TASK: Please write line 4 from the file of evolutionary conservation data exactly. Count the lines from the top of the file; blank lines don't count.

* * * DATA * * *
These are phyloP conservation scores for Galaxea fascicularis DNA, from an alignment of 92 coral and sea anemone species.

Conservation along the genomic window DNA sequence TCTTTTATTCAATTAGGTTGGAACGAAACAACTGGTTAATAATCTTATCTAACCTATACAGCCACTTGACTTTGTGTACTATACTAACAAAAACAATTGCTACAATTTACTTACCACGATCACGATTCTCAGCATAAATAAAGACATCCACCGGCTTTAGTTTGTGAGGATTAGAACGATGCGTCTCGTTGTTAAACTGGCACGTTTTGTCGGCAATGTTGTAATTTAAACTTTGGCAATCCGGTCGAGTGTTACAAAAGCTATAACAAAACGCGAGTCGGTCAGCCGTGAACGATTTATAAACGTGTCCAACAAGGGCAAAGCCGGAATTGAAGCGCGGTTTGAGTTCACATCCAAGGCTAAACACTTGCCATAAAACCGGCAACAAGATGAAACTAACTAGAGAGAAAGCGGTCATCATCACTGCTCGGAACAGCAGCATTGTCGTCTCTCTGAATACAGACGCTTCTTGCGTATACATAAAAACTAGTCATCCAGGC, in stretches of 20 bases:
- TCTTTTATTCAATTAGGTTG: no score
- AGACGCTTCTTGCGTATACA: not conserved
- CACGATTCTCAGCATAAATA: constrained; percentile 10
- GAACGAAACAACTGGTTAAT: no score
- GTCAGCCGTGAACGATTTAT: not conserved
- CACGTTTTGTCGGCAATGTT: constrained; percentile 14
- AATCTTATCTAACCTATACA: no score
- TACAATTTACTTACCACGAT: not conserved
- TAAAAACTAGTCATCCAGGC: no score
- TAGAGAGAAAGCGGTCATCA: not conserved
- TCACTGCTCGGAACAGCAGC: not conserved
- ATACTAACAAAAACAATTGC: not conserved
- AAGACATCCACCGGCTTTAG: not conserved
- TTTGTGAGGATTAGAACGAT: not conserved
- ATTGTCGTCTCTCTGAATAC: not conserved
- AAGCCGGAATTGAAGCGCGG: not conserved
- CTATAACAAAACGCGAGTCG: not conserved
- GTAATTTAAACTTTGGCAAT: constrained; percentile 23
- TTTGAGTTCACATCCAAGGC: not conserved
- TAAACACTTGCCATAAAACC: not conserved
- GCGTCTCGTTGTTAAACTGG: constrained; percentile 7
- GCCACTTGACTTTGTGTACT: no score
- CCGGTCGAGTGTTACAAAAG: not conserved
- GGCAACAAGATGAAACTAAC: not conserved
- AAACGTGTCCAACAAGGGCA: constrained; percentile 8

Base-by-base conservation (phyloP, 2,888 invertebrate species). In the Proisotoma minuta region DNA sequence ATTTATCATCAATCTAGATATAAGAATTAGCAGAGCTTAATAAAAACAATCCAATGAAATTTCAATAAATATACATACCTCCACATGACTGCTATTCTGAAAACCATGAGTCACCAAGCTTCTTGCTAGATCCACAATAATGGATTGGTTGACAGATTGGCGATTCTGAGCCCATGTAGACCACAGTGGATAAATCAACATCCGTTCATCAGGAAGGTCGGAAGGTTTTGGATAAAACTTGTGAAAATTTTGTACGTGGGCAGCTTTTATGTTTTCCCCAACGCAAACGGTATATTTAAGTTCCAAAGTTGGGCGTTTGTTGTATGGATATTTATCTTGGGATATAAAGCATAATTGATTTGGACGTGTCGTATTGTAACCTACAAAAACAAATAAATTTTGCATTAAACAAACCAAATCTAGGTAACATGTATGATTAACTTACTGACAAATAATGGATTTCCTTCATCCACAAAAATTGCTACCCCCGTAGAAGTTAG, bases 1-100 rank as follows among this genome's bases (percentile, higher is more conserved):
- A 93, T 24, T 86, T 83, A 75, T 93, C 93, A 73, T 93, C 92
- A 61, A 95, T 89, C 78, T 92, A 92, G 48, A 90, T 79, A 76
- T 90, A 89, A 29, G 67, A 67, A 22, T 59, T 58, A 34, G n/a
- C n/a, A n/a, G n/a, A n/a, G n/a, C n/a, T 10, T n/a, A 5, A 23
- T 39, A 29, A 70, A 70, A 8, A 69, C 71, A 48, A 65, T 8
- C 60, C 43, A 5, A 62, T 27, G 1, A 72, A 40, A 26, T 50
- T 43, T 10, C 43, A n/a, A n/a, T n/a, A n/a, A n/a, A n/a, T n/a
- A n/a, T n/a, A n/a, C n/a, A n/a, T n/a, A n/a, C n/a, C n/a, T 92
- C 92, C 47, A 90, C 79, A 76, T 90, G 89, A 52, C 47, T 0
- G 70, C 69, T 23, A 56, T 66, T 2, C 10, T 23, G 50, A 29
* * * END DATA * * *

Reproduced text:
- AGACGCTTCTTGCGTATACA: not conserved